A bleak Christmas
-By Abdul Mahmud
It is that time of year of jingling bells, the festival of nine lessons and carols, chickens, turkeys, goats, sheep and cows pleading collective innocence to glistening knives and machetes, hearts filled with joy and excitement, amid shouts of “Merry Christmas”, draw special attention to the birth of the special child, Christ. Ninety four million poor live here, says the World Poverty Clock, a tool that provides real-time data on poverty across the globe.
Amid the ravages of hunger and poverty, do the poor know it is Christmas?
This Christmas, the economy is showing what it takes for inflation to peak, eroding the real value of naira as goods and services surge in prices. Inflation is running away with prices, making household income meaningless. Don’t talk about personal savings- they are useless in the face of the “mugger, armed robber and deadly hitman”, as Ronald Reagan famously described inflation. The deadly hitman has long taken over every home, with homes of the poor being the hardest hit. Nobody in this government seems to have an idea of how to WIN – “whip inflation now” – to borrow Gerald Ford’s slogan, amid the petrodollar crisis of the mid-1970’s when global oil prices spiked to record levels. Everyone, from the General Buhari, Governor of Central Bank, to the Minister of Finance, and members of the Presidential Economic Advisory Council in-between, is rooted between pillar and post like the proverbial deer caught in the headlights.
There is a sense in which learning to live within one’s means becomes the rational. The poor don’t need to be told to spend money only on what they can afford. After all, they live in extreme poverty, while condemned to life’s dead ends, confronted daily by hitman and death. This Christmas, goats, sheep, turkeys and chickens will be more excited than excitement. Pardon the alliteration. They know the economy has been kind to them, having issued a moratoriom on yuletide’s death penalty; they know they won’t have to frown at fate as they are led to the slaughter, as is so often the case, pleading innocence to glistening knives and machetes; they know that many, including the poor of the poorest, who cannot afford to buy a bag of rice – not even the touted Kano rice – have chosen not lose their arms and legs because they ache for belonging; they know that this Christmas death will not unite them in the stew-pots of the country.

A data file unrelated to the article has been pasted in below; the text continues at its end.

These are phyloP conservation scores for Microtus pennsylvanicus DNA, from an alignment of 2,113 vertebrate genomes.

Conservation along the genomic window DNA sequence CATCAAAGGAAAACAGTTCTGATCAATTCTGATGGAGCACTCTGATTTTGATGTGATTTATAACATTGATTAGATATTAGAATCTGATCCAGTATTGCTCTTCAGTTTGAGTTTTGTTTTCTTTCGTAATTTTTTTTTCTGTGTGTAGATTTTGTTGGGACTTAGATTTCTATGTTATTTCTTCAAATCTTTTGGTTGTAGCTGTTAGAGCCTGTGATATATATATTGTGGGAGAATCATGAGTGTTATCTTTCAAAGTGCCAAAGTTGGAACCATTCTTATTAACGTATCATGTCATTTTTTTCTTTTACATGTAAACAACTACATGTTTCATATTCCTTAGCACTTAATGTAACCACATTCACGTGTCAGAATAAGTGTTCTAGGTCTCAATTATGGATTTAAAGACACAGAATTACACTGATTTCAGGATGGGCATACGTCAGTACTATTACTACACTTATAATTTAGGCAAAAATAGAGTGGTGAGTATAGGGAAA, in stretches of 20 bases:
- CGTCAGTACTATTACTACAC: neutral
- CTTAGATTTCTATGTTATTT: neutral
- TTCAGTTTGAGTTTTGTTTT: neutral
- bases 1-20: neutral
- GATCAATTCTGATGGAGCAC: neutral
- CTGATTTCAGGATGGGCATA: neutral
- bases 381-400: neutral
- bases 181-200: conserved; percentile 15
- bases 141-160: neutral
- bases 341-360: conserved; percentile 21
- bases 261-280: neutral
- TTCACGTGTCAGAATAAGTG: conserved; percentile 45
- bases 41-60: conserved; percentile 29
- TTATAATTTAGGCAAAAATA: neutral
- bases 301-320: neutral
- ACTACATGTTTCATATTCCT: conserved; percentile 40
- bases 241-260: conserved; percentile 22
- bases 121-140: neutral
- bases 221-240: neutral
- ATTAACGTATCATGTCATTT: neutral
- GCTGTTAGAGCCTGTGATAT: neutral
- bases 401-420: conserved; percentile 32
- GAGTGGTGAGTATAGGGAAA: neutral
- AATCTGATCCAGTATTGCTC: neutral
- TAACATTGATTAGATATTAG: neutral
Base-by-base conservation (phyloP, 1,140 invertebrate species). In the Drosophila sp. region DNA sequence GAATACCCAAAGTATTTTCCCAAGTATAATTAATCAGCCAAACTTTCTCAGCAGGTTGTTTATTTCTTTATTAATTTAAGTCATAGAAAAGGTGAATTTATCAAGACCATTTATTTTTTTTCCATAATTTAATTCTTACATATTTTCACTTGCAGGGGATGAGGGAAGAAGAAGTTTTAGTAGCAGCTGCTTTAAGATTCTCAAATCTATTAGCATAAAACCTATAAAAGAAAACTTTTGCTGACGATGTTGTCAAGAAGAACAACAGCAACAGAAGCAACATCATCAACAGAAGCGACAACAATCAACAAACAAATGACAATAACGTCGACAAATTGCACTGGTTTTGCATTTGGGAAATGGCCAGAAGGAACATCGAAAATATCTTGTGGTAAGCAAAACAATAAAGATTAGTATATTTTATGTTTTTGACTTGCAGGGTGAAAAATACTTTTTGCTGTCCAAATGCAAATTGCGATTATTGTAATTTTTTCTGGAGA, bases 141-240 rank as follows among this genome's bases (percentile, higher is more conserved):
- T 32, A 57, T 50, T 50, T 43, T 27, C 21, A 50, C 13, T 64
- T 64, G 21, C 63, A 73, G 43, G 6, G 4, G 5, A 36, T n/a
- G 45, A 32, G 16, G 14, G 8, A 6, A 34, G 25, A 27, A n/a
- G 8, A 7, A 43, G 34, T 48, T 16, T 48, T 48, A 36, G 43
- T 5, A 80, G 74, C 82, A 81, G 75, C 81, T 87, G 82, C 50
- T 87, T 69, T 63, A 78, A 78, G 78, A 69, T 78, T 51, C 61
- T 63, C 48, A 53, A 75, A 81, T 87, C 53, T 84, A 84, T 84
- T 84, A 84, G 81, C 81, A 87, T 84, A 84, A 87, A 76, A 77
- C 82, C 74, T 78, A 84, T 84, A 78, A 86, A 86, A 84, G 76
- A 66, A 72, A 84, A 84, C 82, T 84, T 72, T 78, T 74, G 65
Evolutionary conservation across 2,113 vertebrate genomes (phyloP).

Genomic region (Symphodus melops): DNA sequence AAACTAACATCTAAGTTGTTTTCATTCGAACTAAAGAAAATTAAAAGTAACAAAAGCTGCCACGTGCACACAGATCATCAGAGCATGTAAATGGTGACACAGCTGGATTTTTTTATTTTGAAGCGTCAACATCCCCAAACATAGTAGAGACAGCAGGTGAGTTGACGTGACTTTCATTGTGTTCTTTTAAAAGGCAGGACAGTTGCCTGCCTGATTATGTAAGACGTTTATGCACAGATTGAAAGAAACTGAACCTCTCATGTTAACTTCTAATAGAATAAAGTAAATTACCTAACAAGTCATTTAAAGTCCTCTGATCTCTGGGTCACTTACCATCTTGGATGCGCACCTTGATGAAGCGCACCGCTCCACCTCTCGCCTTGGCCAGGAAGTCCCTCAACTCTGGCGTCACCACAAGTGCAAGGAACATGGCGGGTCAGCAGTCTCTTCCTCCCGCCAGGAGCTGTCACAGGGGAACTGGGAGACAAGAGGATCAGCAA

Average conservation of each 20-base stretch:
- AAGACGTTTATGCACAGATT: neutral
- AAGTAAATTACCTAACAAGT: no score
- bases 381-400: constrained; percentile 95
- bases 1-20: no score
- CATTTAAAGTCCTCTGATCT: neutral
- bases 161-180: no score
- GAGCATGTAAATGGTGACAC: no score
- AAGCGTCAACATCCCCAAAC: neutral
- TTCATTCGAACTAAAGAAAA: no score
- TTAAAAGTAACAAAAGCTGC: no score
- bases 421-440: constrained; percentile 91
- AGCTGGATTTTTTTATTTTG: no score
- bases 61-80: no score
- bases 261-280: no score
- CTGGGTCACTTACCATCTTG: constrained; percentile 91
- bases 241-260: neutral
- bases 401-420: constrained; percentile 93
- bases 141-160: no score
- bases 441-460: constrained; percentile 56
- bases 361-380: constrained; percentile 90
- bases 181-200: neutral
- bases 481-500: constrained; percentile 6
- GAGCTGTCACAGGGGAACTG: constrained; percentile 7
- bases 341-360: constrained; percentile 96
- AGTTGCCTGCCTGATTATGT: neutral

Back to the question. Do the poor know it is Christmas? Yes, I dare say.
The poor know, only to the extent of knowing, like Christians everywhere, that Christmas marks the birth of Christ and rekindles hope in the promises his birth brings to mankind. They know that the essence of Christmas is to give and share love, and show compassion and mercy for their neighbours, so they can become talebearers of the good news. Unlike that lawyer who asked Christ, “who is my neighbour?”, they know who their neigbhours are, the same way they know that they are neighbours to Christ. But, amid dwindling growth and opportunities in a tanking economy, with its gear stuck in reverse, can the poor play Father Christmas this Christmas? They are not Ebenezer Scrooge, the blankly inscrutable character in Charles Dickens’ ‘A Christmas Carol’, who treated his poor clerk, Bob Cratchit, to a delicious Christmas dinner because the four ghosts who visited him on Christmas eve offered him the chance to redeem himself from his egregious ways.
Not a chance will the poor who cannot feed daily treat the Bob Cratchits of their world to sumptuous Christmas meals, even if a legion of ghosts visits them with the offer to redeem themselves – from what you may ask? Hunger and poverty? The poor already have the ghosts of poverty and hunger stalking them. They discern the eerie existence around them; and know when they are stalked by ghosts. Like Leventhal, who confronted his stalker, Allbee, in Saul Bellow’s novel, ‘The victim’, our poor are helpless and cannot contront, not least call the bluff of ghosts. Someone needs to feed the poor this Christmas, even if they don’t accept the offer of being redeemed by you guess right – ghosts.
If you are poor and you expect the rich to invite you to their palatial homes for Christmas dinners; banish the thought, you are on your own -OYO – as the street lingo goes. The Ebenezer Scrooges of our country are dealing with their own ghosts. Those who are forced to ghost on their haunted beings only care about themselves, while they stay invisible to the poor. For the rest, blown kisses are enough as gifts of the yuletide season. You can as well mimic the onomatopoeic word, ‘mwah’, as if they care. Perhaps, like Broda Shaggi, pretend you have been transported by Cuppy’s kisses to cloud cuckoo land. If the pretense is near real, be assured that your fantasies will be captured as emoji and meme. There are also those suffering from afluenza who are forced by law to ghost on themselves and come to life’s final disgrace like Charles Foster Kane in Orson’s Welles’ film, Citizen Cane. Picture Orji Kalu in your mind’s eye.
This Christmas there won’t be goats bleating to the tethers, nor will there be cows and sheep kicking to their death. They have pleaded innocence enough, for the economy to force a moratorium of death penalty on those who have chosen to forgo meats at Christmas, so they can save up for their wards’ term’s fees. The poor are shepherd, though they do not have lambs to present as gifts at Christmas. O Lord, Father in Heaven, here are their hearts, please, receive them as gifts!
It is a bleak Christmas; do have an un-merry Christmas!